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Do-Not-Resuscitate (DNR) Orders and Physician Orders for Life-Sustaining Treatment (POLST)


Charles Sabatino

, JD, American Bar Association

Last full review/revision May 2021| Content last modified May 2021

The do-not-resuscitate (DNR) order placed in a patient’s medical record by a physician informs the medical staff that CPR should not be done in the event of cardiac arrest. This order has been useful in preventing unnecessary and unwanted invasive treatment at the end of life.

As part of care planning for seriously ill patients, physicians discuss with patients the possibility of cardiopulmonary arrest in light of their immediate medical condition, describe CPR procedures and likely outcomes, and ask patients about treatment preferences. If the patient is incapable of making a decision about CPR, a surrogate may make the decision based on the patient’s previously expressed preferences or, if such preferences are unknown, in accordance with the patient’s best interests.

Living wills and durable powers of attorney for health care are not typically available in emergency situations and thus may be ineffective. Additionally, first responders are almost always required to initiate life support unless a valid DNR order or POLST form is in place and presented to them.  All states have specialized DNR protocols or a POLST program for patients who are living at home or in any nonhospital setting. DNR protocols typically require the signing of an out-of-hospital DNR order by both the physician and patient (or the patient’s surrogate) and the use of a special identifier (eg, a bracelet or brightly colored form) that is worn by or kept near the patient. If emergency medical personnel are called in case of emergency and see an intact identifier, they will provide comfort care only and not attempt resuscitation.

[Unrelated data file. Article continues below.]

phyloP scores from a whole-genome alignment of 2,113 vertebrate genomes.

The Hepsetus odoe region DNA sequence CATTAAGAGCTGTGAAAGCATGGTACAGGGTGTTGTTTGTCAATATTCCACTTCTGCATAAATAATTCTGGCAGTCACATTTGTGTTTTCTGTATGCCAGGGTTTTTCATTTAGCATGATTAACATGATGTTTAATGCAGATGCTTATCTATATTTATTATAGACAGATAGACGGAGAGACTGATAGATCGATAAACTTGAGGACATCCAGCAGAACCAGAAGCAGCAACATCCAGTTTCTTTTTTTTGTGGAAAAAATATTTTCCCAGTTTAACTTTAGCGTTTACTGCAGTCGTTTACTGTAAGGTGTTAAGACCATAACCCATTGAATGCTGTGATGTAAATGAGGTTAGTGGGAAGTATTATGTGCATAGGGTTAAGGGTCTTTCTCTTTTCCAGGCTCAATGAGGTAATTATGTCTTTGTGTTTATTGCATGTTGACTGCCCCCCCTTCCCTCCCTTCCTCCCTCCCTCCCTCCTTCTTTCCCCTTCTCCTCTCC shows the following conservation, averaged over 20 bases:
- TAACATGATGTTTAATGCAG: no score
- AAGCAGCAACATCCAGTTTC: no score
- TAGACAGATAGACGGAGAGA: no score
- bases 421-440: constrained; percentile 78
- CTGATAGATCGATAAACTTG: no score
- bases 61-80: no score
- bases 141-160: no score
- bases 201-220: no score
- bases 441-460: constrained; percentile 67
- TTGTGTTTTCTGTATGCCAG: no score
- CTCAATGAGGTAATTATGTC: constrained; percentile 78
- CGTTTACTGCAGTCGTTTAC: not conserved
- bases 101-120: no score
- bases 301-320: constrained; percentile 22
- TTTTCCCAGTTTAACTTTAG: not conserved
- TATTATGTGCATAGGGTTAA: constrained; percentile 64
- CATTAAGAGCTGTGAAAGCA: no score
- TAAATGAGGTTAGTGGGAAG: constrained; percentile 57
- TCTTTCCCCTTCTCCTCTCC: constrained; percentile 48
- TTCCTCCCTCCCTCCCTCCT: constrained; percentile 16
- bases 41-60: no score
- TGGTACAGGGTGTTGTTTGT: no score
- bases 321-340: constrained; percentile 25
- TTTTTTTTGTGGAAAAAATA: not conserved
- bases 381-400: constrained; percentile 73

Physician Orders for Life-Sustaining Treatment (POLST)

Most states have adopted, or are in the process of adopting, some version of a program commonly called Physician Orders for Life-Sustaining Treatment (POLST). Other names for the program have included Medical Orders for Life-Sustaining Treatment (MOLST), Physician Orders for Scope of Treatment (POST), Medical Orders for Scope of Treatment (MOST), Clinical Orders for Life-Sustaining Treatment (COLST), and Transportable Physician Orders for Patient Preferences (TPOPP). The programs follow a common paradigm but have somewhat different forms and policies. The most common criterion for qualifying as advanced illness in these programs is if the clinician would not be surprised if the patient were to die within the next year or two.

The POLST process is initiated by health care providers through discussions with the patient or surrogate about the patient’s current condition and goals of care. It results in a set of medical orders that is portable across all health care settings and addresses CPR, along with overall goals of treatment (comfort care only, full curative treatments, or limited treatments in between) and usually other critical care decisions, such as the use of artificial nutrition and hydration. These programs can help physicians best honor their patients' wishes regarding goals of treatment and help ensure continuity across care settings.

POLST and similar programs do not exist in every state or community, but their development is spreading rapidly. A national POLST organization provides a clearinghouse at

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